The Story of Pakistan's Surrender in 1971 War
The surrender of East Pakistan has indeed been a tragic blow to the nation of Pakistan. With it Pakistan stood dismembered and the image of Armed Forces as a competent fighting force also stood shattered. Yet what was not brought into light was the gross weakness, incompetence and neglect of professional duties of senior army commanders including the ruling military junta of Yahya Khan.
Now that the Hamoodur Rehman Commission Report has been declassified (only a small part of it) we can piece together the causes and events which led to the capitulation of Army Eastern Command leading to a painfully humiliating surrender, which is perhaps the first and only public surrender in history and the subsequent creation of Bangladesh.
References to Hamoodur Rahman Supplementary Report to back up the authenticity of arguments made and the facts stated have been quoted in square brackets [pg--] where required.
Reasons of 1971 War.
Seeds of hatred and grievance were sown long ago and nurtured during the two Martial law periods.
- In selecting Urdu as the only national language, West Pakistanis neglected the rich Bengali culture.
- East Pakistanis had minimum share in Government jobs, Army, civil services and etc.
- Budget allocated for East Pakistan gradually reduced in proportion over the years following independence, development occurred in West but East Pakistan lagged behind.
- Army's prolonged involvement in counter insurgency operation throughout East Pakistan only helped to alienate local people's sympathies.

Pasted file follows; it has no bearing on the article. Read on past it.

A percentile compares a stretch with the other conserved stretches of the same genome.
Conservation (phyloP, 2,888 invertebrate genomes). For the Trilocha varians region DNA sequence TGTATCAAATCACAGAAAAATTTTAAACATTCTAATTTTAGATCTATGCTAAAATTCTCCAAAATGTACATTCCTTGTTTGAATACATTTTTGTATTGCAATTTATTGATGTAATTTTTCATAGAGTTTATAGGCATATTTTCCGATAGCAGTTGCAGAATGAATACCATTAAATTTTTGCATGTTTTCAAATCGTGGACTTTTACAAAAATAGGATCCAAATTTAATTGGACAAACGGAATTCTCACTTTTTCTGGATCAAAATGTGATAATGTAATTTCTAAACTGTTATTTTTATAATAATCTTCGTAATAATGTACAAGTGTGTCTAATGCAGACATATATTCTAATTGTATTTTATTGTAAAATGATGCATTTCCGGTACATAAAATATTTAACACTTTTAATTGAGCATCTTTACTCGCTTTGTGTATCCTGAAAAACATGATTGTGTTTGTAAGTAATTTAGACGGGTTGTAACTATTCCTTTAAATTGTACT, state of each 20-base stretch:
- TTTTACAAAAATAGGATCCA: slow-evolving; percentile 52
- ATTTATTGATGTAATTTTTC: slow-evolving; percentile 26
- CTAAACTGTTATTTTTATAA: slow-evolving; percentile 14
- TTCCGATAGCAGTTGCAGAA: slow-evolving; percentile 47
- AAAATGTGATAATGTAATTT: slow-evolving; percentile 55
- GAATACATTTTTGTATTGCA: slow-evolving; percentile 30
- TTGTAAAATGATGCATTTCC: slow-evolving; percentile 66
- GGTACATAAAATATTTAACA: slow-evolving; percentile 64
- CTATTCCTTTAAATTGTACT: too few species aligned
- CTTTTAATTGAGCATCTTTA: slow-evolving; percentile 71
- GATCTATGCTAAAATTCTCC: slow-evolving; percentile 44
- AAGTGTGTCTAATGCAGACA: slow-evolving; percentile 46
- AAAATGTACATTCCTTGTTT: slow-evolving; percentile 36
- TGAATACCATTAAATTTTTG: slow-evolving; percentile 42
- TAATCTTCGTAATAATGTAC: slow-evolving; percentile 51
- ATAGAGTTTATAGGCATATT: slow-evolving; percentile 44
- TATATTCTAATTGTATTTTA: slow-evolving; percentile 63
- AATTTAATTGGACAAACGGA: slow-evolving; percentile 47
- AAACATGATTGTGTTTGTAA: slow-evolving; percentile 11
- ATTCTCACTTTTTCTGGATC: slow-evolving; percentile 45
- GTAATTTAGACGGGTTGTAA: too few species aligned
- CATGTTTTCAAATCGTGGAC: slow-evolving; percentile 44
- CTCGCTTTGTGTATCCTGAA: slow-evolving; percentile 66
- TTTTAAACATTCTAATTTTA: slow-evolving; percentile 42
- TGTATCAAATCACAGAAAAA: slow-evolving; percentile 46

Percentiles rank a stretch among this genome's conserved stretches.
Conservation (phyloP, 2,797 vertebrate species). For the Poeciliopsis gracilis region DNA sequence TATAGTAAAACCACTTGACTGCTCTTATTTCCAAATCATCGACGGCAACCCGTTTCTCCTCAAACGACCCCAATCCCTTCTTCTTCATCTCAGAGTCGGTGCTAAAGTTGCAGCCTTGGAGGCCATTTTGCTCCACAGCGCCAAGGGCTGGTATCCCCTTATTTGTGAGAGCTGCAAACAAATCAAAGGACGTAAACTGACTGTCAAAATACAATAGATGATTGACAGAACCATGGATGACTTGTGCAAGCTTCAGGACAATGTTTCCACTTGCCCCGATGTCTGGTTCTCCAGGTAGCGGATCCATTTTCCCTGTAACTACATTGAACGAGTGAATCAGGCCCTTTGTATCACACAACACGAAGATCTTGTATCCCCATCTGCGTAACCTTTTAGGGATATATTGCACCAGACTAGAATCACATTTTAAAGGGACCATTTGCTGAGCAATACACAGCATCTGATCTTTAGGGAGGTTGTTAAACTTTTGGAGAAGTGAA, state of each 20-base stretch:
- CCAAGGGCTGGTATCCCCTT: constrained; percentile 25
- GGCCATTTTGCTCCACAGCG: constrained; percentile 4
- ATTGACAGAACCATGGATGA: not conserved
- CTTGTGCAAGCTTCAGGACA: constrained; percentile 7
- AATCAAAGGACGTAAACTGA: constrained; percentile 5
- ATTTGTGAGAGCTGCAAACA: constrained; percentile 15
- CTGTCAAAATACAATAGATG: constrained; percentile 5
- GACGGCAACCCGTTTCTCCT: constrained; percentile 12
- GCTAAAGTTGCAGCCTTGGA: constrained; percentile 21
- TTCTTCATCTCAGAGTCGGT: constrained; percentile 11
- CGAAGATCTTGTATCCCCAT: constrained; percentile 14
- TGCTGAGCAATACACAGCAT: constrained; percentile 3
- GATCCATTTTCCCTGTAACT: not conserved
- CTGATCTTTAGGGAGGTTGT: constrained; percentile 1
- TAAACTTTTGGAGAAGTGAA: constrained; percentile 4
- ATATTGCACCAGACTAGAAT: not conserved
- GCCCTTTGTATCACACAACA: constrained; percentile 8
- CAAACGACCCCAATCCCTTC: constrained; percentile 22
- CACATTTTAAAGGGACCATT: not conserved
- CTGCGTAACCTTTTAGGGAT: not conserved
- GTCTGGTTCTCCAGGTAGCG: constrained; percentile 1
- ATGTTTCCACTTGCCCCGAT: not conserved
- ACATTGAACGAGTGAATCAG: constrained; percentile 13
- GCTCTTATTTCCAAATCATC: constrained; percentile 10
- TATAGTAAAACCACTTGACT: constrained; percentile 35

Inherent Weakness of the Pakistan Army in 1971.
- Pakistan Army Eastern Command was heavily outnumbered and was clearly not in a position to face the vastly superior Indians. It had only 4 divisions and 2 independent brigades; 2 of which lacked their services arms. Only one armored squadron was available.
- General Niazi had failed to anticipate the looming threat of an all out Indian invasion in spite of enormous Indian build up around the border and repeated warnings from GHQ. As a result no preparations were made beforehand, Niazi did not even bother to revise his battle strategy. All he did was to hastily raise two ad-hoc divisions namely 36 and 39 by committing his reserves.
- Foundations of this defeat were already laid in 1958 when army took over the country. Prolonged involvement in Martial Law duties and internal security roles had a devastating impact on the professional capabilities of top ranking officers. Their involvement in civil administration, restoration of law and order and to revive economic activity in provinces detracted them from looking after their units and formations simply because they did not have enough time left.
While learning the art of politics they gradually became distant from their primary function of soldiering.— Extracts from page 12
- The Report accuses General Niazi for things as low as smuggling of pan and nocturnal visits to places [pg 15 ] there were other glaring cases of moral lapse among the officers posted in the highest ranks in East, which had a direct impact on qualities of leadership and determination displayed by officers in 1971. Men given such a disreputable way of life could not hardly be expected to lead the army to victory.
Pakistan Air force in 1971 War.